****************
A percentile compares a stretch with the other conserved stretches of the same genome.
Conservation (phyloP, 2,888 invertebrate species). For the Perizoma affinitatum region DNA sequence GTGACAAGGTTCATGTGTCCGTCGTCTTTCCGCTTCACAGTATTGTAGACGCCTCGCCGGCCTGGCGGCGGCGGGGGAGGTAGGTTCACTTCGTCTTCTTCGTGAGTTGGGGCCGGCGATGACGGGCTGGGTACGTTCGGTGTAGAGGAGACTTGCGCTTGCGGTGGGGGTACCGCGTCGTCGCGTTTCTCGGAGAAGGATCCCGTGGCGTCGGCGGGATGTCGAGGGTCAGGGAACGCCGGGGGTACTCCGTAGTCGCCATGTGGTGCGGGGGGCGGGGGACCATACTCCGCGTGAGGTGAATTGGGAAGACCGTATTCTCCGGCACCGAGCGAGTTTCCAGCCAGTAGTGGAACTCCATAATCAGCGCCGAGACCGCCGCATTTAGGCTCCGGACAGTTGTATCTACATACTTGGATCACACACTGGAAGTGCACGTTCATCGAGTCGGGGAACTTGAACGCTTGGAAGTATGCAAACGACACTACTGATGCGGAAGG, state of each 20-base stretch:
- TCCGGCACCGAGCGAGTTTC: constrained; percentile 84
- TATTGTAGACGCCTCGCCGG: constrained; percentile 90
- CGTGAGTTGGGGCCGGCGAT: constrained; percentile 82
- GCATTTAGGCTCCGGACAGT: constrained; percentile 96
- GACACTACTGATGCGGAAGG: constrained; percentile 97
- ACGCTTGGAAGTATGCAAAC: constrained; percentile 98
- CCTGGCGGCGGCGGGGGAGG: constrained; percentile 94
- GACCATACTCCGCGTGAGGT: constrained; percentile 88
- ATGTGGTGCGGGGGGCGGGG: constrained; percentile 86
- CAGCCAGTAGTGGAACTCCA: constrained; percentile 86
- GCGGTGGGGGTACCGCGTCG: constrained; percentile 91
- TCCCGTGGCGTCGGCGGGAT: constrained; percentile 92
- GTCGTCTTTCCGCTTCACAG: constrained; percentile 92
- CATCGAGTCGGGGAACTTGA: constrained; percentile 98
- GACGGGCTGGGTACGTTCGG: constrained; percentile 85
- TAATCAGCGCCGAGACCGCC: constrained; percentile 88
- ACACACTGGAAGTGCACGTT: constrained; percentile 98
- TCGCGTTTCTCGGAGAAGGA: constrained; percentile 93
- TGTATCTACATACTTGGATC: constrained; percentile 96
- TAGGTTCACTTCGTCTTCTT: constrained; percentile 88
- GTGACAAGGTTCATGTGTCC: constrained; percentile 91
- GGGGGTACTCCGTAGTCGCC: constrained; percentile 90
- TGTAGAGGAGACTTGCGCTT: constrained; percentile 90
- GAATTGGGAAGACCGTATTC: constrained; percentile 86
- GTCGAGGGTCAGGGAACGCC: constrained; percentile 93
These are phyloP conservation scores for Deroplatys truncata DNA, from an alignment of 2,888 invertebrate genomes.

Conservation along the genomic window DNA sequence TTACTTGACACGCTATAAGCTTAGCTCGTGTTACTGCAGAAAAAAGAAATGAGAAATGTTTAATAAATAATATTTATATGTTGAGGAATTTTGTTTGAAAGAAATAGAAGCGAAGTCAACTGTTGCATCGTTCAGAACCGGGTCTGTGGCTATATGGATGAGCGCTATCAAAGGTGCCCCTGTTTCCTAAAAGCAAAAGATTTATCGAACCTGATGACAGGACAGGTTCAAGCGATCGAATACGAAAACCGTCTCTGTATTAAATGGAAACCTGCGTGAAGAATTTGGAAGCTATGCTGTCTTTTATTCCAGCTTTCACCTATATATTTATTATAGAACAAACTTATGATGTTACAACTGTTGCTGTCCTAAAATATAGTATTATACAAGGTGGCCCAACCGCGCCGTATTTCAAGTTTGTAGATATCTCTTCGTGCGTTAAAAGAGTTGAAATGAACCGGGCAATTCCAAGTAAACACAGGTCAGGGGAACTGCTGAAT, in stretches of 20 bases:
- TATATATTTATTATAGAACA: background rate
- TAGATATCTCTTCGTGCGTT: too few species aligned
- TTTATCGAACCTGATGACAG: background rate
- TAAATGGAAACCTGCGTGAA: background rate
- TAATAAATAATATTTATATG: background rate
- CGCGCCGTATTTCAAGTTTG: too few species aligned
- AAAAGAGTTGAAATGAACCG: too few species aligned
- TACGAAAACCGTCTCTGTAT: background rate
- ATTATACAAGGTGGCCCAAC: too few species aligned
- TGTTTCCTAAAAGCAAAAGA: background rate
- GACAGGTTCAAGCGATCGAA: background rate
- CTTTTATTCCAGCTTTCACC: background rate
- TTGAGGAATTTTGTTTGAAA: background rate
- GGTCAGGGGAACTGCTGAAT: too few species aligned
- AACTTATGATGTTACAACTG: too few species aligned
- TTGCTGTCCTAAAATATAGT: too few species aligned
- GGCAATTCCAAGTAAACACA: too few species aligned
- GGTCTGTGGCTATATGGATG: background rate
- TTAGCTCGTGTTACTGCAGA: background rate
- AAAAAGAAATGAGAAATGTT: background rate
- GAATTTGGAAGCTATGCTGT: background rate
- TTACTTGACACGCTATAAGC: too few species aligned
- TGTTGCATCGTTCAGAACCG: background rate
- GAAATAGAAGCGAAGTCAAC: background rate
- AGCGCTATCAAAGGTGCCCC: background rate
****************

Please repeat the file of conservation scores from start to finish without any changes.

A percentile compares a stretch with the other conserved stretches of the same genome.
Conservation (phyloP, 2,888 invertebrate species). For the Perizoma affinitatum region DNA sequence GTGACAAGGTTCATGTGTCCGTCGTCTTTCCGCTTCACAGTATTGTAGACGCCTCGCCGGCCTGGCGGCGGCGGGGGAGGTAGGTTCACTTCGTCTTCTTCGTGAGTTGGGGCCGGCGATGACGGGCTGGGTACGTTCGGTGTAGAGGAGACTTGCGCTTGCGGTGGGGGTACCGCGTCGTCGCGTTTCTCGGAGAAGGATCCCGTGGCGTCGGCGGGATGTCGAGGGTCAGGGAACGCCGGGGGTACTCCGTAGTCGCCATGTGGTGCGGGGGGCGGGGGACCATACTCCGCGTGAGGTGAATTGGGAAGACCGTATTCTCCGGCACCGAGCGAGTTTCCAGCCAGTAGTGGAACTCCATAATCAGCGCCGAGACCGCCGCATTTAGGCTCCGGACAGTTGTATCTACATACTTGGATCACACACTGGAAGTGCACGTTCATCGAGTCGGGGAACTTGAACGCTTGGAAGTATGCAAACGACACTACTGATGCGGAAGG, state of each 20-base stretch:
- TCCGGCACCGAGCGAGTTTC: constrained; percentile 84
- TATTGTAGACGCCTCGCCGG: constrained; percentile 90
- CGTGAGTTGGGGCCGGCGAT: constrained; percentile 82
- GCATTTAGGCTCCGGACAGT: constrained; percentile 96
- GACACTACTGATGCGGAAGG: constrained; percentile 97
- ACGCTTGGAAGTATGCAAAC: constrained; percentile 98
- CCTGGCGGCGGCGGGGGAGG: constrained; percentile 94
- GACCATACTCCGCGTGAGGT: constrained; percentile 88
- ATGTGGTGCGGGGGGCGGGG: constrained; percentile 86
- CAGCCAGTAGTGGAACTCCA: constrained; percentile 86
- GCGGTGGGGGTACCGCGTCG: constrained; percentile 91
- TCCCGTGGCGTCGGCGGGAT: constrained; percentile 92
- GTCGTCTTTCCGCTTCACAG: constrained; percentile 92
- CATCGAGTCGGGGAACTTGA: constrained; percentile 98
- GACGGGCTGGGTACGTTCGG: constrained; percentile 85
- TAATCAGCGCCGAGACCGCC: constrained; percentile 88
- ACACACTGGAAGTGCACGTT: constrained; percentile 98
- TCGCGTTTCTCGGAGAAGGA: constrained; percentile 93
- TGTATCTACATACTTGGATC: constrained; percentile 96
- TAGGTTCACTTCGTCTTCTT: constrained; percentile 88
- GTGACAAGGTTCATGTGTCC: constrained; percentile 91
- GGGGGTACTCCGTAGTCGCC: constrained; percentile 90
- TGTAGAGGAGACTTGCGCTT: constrained; percentile 90
- GAATTGGGAAGACCGTATTC: constrained; percentile 86
- GTCGAGGGTCAGGGAACGCC: constrained; percentile 93
These are phyloP conservation scores for Deroplatys truncata DNA, from an alignment of 2,888 invertebrate genomes.

Conservation along the genomic window DNA sequence TTACTTGACACGCTATAAGCTTAGCTCGTGTTACTGCAGAAAAAAGAAATGAGAAATGTTTAATAAATAATATTTATATGTTGAGGAATTTTGTTTGAAAGAAATAGAAGCGAAGTCAACTGTTGCATCGTTCAGAACCGGGTCTGTGGCTATATGGATGAGCGCTATCAAAGGTGCCCCTGTTTCCTAAAAGCAAAAGATTTATCGAACCTGATGACAGGACAGGTTCAAGCGATCGAATACGAAAACCGTCTCTGTATTAAATGGAAACCTGCGTGAAGAATTTGGAAGCTATGCTGTCTTTTATTCCAGCTTTCACCTATATATTTATTATAGAACAAACTTATGATGTTACAACTGTTGCTGTCCTAAAATATAGTATTATACAAGGTGGCCCAACCGCGCCGTATTTCAAGTTTGTAGATATCTCTTCGTGCGTTAAAAGAGTTGAAATGAACCGGGCAATTCCAAGTAAACACAGGTCAGGGGAACTGCTGAAT, in stretches of 20 bases:
- TATATATTTATTATAGAACA: background rate
- TAGATATCTCTTCGTGCGTT: too few species aligned
- TTTATCGAACCTGATGACAG: background rate
- TAAATGGAAACCTGCGTGAA: background rate
- TAATAAATAATATTTATATG: background rate
- CGCGCCGTATTTCAAGTTTG: too few species aligned
- AAAAGAGTTGAAATGAACCG: too few species aligned
- TACGAAAACCGTCTCTGTAT: background rate
- ATTATACAAGGTGGCCCAAC: too few species aligned
- TGTTTCCTAAAAGCAAAAGA: background rate
- GACAGGTTCAAGCGATCGAA: background rate
- CTTTTATTCCAGCTTTCACC: background rate
- TTGAGGAATTTTGTTTGAAA: background rate
- GGTCAGGGGAACTGCTGAAT: too few species aligned
- AACTTATGATGTTACAACTG: too few species aligned
- TTGCTGTCCTAAAATATAGT: too few species aligned
- GGCAATTCCAAGTAAACACA: too few species aligned
- GGTCTGTGGCTATATGGATG: background rate
- TTAGCTCGTGTTACTGCAGA: background rate
- AAAAAGAAATGAGAAATGTT: background rate
- GAATTTGGAAGCTATGCTGT: background rate
- TTACTTGACACGCTATAAGC: too few species aligned
- TGTTGCATCGTTCAGAACCG: background rate
- GAAATAGAAGCGAAGTCAAC: background rate
- AGCGCTATCAAAGGTGCCCC: background rate